Robert Hopkins Hatton


“Disunion is inevitable. What will follow, God only knows,” wrote Congressman Robert Hatton from Washington, D. C. on December 5, 1860. Born November 2, 1826 in Youngstown, Ohio, Hatton came to Tennessee in the 1830s. At age 14, Hatton nearly died from fever. The mercury used to treat him caused what biographer James Vaulx Drake called a “partially disfigured mouth” that frothed or drooled when he spoke for long (such as in court). Hatton graduated from Cumberland University in 1847. He enrolled in law school, but lack of money forced him to study independently. He earned his license and practiced law in Lebanon until his political career took off. Methodist, Whig (of the Henry Clay variety), and Know-Nothing by affiliation, Hatton was elected to the state General Assembly in 1855, then served in Congress from 1859 to 1861. In a speech to Wilson County Unionists, Hatton chastised Southern sympathizers who were openly hissing at him. The secessionists appeared that night at his house. In night clothes, Hatton dispersed the crowd by firing into the air. The crowd returned several shots without injury before it moved down the street and burned Hatton in effigy. Though a slaveholder, Hatton was staunchly anti-war, but his compromises and appeals fell on deaf ears. In May 1861, Governor Isham Harris called for volunteers, forcing Hatton to choose between state and nation. Hatton’s loyalty remained with Tennessee. He formed a company of Wilson County men mustered into service on May 22. They travelled up the Louisville and Nashville Railroad to Camp Trousdale at Richland Station and joined the Seventh Tennessee Infantry, with Hatton as Colonel. The Seventh went to Virginia with the First and the Fourteenth Infantry Regiments under Brigadier General Samuel R. Anderson. When Anderson resigned in April 1862, Hatton was given command of the force. On May 31, 1862, at the Battle of Seven Pines near Richmond, a Minie ball killed General Hatton instantly. Hatton, age 36, left behind his widow, Sophie, and three young children. On March 23, 1866, nearly four years later, Hatton was buried at Cedar Grove Cemetery in Lebanon,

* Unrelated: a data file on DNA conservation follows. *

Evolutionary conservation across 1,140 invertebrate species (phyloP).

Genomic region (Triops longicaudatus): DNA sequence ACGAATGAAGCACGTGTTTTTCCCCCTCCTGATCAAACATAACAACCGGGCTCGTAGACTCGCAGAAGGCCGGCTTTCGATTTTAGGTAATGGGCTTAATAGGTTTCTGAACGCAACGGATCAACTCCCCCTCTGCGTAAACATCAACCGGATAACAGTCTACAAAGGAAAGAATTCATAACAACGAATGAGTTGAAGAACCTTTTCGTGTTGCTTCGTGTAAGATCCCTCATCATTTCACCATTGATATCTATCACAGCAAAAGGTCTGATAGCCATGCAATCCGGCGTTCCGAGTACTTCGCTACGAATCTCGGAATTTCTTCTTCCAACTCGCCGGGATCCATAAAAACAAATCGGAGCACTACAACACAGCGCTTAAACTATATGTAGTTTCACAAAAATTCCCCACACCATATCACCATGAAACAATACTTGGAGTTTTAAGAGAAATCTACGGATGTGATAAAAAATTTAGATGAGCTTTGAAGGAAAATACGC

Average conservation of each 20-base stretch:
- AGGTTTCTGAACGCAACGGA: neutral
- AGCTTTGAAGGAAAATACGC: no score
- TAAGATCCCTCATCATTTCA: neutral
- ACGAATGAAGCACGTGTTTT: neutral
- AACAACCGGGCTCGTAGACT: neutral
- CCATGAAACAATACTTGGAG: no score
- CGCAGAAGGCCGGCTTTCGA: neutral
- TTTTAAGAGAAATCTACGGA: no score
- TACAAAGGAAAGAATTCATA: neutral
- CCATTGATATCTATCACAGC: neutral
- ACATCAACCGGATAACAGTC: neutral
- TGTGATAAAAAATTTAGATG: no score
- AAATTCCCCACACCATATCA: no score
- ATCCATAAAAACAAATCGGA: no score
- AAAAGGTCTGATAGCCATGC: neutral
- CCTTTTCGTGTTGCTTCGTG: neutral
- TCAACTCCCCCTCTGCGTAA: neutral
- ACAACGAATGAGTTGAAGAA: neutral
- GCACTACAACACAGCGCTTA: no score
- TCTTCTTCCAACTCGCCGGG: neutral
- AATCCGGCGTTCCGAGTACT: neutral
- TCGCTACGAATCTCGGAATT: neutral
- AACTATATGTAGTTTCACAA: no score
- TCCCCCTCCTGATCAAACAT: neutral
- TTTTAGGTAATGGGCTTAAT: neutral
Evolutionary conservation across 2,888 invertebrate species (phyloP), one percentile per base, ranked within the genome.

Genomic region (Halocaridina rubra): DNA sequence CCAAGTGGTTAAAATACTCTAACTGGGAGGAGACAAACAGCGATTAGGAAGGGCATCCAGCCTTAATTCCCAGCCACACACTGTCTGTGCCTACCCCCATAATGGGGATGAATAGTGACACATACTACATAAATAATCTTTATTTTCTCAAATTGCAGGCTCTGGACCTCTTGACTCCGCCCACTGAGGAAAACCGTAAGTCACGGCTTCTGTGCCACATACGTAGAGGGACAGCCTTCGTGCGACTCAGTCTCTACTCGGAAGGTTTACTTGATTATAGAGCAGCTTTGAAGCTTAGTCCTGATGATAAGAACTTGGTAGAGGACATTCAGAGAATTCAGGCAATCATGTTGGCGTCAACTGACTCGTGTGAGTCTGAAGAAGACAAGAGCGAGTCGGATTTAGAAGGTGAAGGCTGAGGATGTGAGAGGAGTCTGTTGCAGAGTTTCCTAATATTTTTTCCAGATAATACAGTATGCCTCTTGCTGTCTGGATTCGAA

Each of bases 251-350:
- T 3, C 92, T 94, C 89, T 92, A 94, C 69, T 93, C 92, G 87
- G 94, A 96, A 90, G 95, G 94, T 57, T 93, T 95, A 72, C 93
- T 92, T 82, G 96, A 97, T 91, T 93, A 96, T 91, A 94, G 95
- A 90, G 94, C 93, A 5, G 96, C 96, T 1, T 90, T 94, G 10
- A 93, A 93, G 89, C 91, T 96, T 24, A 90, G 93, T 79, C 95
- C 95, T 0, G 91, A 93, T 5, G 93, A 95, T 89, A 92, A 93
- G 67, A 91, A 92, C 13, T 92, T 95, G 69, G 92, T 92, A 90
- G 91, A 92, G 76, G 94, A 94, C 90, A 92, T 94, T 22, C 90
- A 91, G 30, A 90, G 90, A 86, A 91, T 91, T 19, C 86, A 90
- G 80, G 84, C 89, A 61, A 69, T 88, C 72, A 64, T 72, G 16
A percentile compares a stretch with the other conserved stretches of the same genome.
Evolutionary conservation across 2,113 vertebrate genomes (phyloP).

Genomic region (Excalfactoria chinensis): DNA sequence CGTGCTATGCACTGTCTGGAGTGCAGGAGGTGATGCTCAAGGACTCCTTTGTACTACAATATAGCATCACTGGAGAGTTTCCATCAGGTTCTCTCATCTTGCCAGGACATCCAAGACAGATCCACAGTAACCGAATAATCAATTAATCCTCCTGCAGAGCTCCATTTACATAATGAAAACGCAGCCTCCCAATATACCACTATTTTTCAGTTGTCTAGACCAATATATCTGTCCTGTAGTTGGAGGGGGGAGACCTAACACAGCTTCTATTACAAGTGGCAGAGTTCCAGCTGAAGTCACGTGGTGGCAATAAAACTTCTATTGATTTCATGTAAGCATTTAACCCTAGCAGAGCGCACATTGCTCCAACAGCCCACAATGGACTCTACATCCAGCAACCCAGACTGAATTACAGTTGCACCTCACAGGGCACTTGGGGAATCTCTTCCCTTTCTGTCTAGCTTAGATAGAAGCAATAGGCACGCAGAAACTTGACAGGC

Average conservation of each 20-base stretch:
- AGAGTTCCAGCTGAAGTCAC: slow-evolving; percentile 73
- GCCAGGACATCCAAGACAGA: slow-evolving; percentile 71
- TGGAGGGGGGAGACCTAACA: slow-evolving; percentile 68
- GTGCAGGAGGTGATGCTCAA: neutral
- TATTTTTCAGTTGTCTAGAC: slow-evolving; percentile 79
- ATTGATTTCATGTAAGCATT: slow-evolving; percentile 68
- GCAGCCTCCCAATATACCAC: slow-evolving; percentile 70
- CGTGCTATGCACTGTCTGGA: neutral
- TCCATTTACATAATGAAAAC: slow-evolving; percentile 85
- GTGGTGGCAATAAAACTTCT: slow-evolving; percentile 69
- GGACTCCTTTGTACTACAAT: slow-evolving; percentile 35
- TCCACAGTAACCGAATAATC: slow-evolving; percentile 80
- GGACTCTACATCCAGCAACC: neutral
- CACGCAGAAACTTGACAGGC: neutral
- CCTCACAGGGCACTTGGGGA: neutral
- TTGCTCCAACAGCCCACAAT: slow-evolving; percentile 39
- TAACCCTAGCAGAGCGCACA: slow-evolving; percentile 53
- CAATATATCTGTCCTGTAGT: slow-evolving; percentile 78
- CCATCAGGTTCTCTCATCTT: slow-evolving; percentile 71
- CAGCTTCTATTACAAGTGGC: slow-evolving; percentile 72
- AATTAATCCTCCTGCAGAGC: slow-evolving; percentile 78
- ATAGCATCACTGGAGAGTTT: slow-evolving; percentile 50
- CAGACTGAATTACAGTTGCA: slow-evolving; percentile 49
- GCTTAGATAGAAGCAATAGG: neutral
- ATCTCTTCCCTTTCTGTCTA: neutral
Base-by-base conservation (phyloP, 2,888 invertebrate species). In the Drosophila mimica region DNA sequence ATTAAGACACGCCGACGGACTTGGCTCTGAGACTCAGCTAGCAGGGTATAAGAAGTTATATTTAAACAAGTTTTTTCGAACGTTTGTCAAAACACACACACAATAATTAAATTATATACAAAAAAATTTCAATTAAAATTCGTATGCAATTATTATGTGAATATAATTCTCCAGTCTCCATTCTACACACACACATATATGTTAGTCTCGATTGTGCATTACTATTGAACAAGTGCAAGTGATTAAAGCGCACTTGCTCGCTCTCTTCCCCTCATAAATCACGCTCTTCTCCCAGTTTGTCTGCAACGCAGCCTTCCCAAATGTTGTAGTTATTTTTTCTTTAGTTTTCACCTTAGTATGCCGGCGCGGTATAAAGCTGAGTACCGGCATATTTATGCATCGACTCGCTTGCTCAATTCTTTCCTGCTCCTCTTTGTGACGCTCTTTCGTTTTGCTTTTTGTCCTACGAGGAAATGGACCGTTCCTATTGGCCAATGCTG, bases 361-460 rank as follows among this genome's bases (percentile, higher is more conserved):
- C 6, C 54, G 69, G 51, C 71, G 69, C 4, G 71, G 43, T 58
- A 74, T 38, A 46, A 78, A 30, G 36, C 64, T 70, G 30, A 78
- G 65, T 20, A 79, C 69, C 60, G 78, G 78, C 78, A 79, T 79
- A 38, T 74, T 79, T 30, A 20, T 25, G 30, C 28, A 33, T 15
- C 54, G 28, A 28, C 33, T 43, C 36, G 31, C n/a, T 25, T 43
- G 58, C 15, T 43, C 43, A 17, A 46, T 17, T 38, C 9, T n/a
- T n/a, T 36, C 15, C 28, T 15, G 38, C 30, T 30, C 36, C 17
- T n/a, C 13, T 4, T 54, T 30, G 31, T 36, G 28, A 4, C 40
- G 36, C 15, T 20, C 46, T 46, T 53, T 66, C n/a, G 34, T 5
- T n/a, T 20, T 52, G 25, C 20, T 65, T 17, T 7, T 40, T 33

• Pre-war Congressman from Wilson County
  • Slaveholder who actively supported the Union
  • Chose state over country and formed a company of Wilson County men, who joined the Confederacy as part of Seventh Tennessee Infantry
  • Killed at the Battle of Seven Pines